The Van Mijen fjord at Spitsbergen. Photo: Atle Staalesen

From dirty coal mining to protected land, Norway expands national park on Svalbard

Important to protect the Van Mijen fjord as sea ice provides habitat for seals and polar bears, says Minister of Climate and Environment, Sveinung Rotevatn.
June 21, 2021

While Isfjorden (the Ice fjord) hasn’t seen sea ice over the last decade, the Van Mijen fjord on the west coast of Spitsbergen at the Svalbard archipelago still provides important winter and spring ice for polar bears to hunt for seals.

The Norwegian government on June 18 expanded what until now has been the Nordenskiöld Land national park by 2,914 square kilometers. The new name is Van Mijen fjord national park (map), covering areas all south towards the existing Sør-Spitsbergen national park.

 

Lunch-time for this polar bear, eating a seal on the ice. Photo: Thomas Nilsen

 

“Our goal is for Svalbard to be one of the best-managed wilderness areas in the world. That requires us to implement measures to deal with climate changes, and pressure caused by increased traffic. The protection of the Van Mijen fjord and surrounding area is a direct response to this,” says minister Sveinung Rotevatn in a press release.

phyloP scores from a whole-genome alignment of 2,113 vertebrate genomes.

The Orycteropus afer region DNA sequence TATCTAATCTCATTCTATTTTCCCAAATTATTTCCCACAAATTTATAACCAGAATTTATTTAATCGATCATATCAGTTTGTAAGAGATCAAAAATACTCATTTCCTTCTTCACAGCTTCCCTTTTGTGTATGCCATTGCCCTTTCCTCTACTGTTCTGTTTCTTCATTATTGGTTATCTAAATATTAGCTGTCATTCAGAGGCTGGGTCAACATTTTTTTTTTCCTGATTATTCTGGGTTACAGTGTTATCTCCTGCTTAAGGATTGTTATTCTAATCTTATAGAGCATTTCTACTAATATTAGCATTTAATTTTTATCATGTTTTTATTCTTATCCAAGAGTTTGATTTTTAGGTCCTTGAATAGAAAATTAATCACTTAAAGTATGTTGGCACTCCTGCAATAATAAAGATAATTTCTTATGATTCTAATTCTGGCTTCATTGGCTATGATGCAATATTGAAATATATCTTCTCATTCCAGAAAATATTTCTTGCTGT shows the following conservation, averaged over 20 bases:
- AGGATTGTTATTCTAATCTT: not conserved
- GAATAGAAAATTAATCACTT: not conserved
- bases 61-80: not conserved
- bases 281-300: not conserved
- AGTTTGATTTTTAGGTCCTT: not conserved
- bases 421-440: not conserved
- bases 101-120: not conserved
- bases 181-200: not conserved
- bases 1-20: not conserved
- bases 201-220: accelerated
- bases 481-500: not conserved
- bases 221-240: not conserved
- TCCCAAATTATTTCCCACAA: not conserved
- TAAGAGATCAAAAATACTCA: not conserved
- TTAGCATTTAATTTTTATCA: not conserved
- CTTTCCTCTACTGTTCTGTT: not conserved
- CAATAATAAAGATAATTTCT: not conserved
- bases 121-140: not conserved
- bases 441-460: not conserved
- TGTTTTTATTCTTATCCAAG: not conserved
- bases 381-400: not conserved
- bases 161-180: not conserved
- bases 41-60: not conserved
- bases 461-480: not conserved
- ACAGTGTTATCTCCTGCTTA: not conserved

The minister will later in June travel to Svalbard for the official opening of the national park.

Until a few years ago, big coal vessels sailed the Van Mijen fjord to load coal from the Svea mine. Today, work is in full swing to dismantle all mining and housing infrastructure at Svea, including the large port loading facility. 

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In total, the clean-up work after decades of coal mining is estimated to cost 706 million kroner (€74 million), the Barents Observer has previously reported.

 

Svea coal harbor on the shores of the Van Mijen fjord. In late June, sea ice still covers the water. Photo: Thomas Nilsen

 

Mining in Lunckefjell near Svea was halted in October 2016 and in 2019, the government decided to cease all further coal mining in the area. The mining company, Store Norske, is owned by the state. 

Most of the former mining sites are included in the new national park. 

With the closure of Lunckefjell and Svea, the only remaining operational coal mines on Svalbard are Mine 7 near Longyearbyen and the Russian mine in Barentsburg. Mining in the Russian settlement of Pyramiden stopped in 1998. Last summer, after days of record heat at Svalbard, water penetration from an above melting glacier caused flooding inside Mine 7, and production was halted for months. 

 

From the days of coal mining at Svea with a glacier in the background. Thomas Nilsen

 

Among the fjords on the west coast of Spitsbergen, the Van Mijen fjord is the one where experts believe sea ice will last longest as climate changes worsen the situation from year to year.

That makes it additionally important to protect the fjord, the Norwegian ministry of climate and environment argues.

There are seven national parks and twenty-three nature reserves at Svalbard, covering two-thirds of the archipelago. 

 

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